Anti-Aging Pill? May Be Patented Sooner Than We Think
Longevity scientists have been working to produce a drug capable of slowing down the aging process, not just treating specific conditions or symptoms. The thought behind this ‘miracle’ drug—and seemingly fountain of youth in a capsule—is that the drug will target, and prevent, multiple diseases at once.
What sounds like a good premise for a science fiction novel may actually be coming to fruition sooner than we think. Scientists have actually been researching for years to pin-point a drug that will target and prevent the onslaught of diseases in humans. In fact, the Mayo Clinic published breakthrough news in 2011 that discussed a delay in the onset of age-related diseases in mice by killing off the rodents’ senescent cells, or cells that have stopped dividing and accumulate as organisms age. These are the cells that often fuel diseases that strike people as they get older or when their immune systems are vulnerable.
“It’s not just that we’re trying to make people live longer; we’re trying to make people live healthier. This is an exciting time for research,” says Felipe Sierra, director of the Division of Aging Biology at the National Institute on Aging.
A Brighter Future for Healthy Living
Top-notch research labs are rolling out studies at a rapid rate, and a growing chorus of experts believe the advances being made will ultimately lead to a creation of drugs capable of extending not only the human lifespan, but also making it a healthy one.
In addition to the senescent cell research discussed above, many studies are currently underway:
- Telomere Research — Harvard researchers have been trying to control the aging process by targeting specialized structures at the tips of chromosomes, called telomeres. Gene therapy in mice is then used to lengthen the telomeres which has shown to increase the longevity of the mice.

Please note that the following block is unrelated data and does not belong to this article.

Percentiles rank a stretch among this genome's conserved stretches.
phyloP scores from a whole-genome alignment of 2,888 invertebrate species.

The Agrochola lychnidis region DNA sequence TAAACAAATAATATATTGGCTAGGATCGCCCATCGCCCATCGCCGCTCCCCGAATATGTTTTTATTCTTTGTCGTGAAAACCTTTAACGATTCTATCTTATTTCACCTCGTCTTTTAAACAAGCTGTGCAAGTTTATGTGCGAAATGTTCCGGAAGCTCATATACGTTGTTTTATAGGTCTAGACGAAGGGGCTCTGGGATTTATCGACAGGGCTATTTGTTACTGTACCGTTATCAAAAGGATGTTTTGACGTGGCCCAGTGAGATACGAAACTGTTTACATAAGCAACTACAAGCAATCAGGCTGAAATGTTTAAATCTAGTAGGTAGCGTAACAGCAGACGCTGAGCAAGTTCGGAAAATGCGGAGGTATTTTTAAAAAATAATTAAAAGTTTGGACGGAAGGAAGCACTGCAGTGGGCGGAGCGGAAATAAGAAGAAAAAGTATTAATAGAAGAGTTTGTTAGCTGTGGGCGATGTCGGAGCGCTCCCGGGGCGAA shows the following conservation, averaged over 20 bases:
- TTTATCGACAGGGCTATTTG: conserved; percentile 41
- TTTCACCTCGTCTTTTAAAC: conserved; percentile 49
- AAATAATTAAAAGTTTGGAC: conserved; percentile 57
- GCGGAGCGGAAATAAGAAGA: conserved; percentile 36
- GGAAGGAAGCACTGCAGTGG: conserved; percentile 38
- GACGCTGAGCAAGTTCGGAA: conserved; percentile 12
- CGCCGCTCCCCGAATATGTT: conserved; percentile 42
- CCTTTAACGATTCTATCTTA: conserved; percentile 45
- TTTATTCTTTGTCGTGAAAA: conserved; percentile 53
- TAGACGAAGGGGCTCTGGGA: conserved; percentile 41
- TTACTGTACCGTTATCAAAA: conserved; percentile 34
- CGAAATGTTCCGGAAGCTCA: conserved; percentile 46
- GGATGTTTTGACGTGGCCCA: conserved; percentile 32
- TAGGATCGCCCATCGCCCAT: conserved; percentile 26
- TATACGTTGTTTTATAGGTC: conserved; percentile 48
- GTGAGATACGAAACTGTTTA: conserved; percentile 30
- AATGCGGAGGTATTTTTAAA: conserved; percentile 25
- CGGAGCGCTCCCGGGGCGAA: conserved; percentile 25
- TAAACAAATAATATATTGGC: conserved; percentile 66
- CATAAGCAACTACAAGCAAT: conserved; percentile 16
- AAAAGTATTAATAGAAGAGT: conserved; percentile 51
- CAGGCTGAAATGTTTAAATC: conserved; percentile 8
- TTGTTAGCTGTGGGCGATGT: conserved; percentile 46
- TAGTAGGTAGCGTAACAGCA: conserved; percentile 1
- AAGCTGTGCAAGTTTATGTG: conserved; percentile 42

- Mitochondria Research — Many studies have found that feeding mice rapamycin—an immunosuppressant that used to prevent organ refection after transplants—can extend the lifespan of mice significantly.
- Cutting Calories Research — Studies that date back to the 1930s have shown that cutting calories to near starvation levels can be a boon for animal longevity. In the 1990s scientists discovered that calorie-restricted animals survived as much as 30 percent longer because the condition activated a family of genes that produce proteins called “sirtuins”—substances that directly alter metabolic activity to stave off diseases of aging.
The Bottom Line
“The thing to remember is that most of the breakthroughs in longevity research that you hear about on the news have their origins in basic research in animals,” says Sierra. No matter how exciting they are from a scientific perspective, it could be decades before they start yielding anti-aging medications for the masses, he cautions.
So don’t get your hopes up quite yet as research is quite premature. As I always say, “Indiana Jones may have found the fountain of youth, but Harrison Ford continues to age.”
Watch this FOX video on anti-aging pills to learn more about the premise:
- Scientists Successfully Test The First Gene Therapy Against Aging-Associated Decline (medicalnewstoday.com)
- The Hunt for an Anti-Aging Pill Is on (health.usnews.com)
- Telomerase Gene Therapy Shown to Extend Lifespan (extremelongevity.net)
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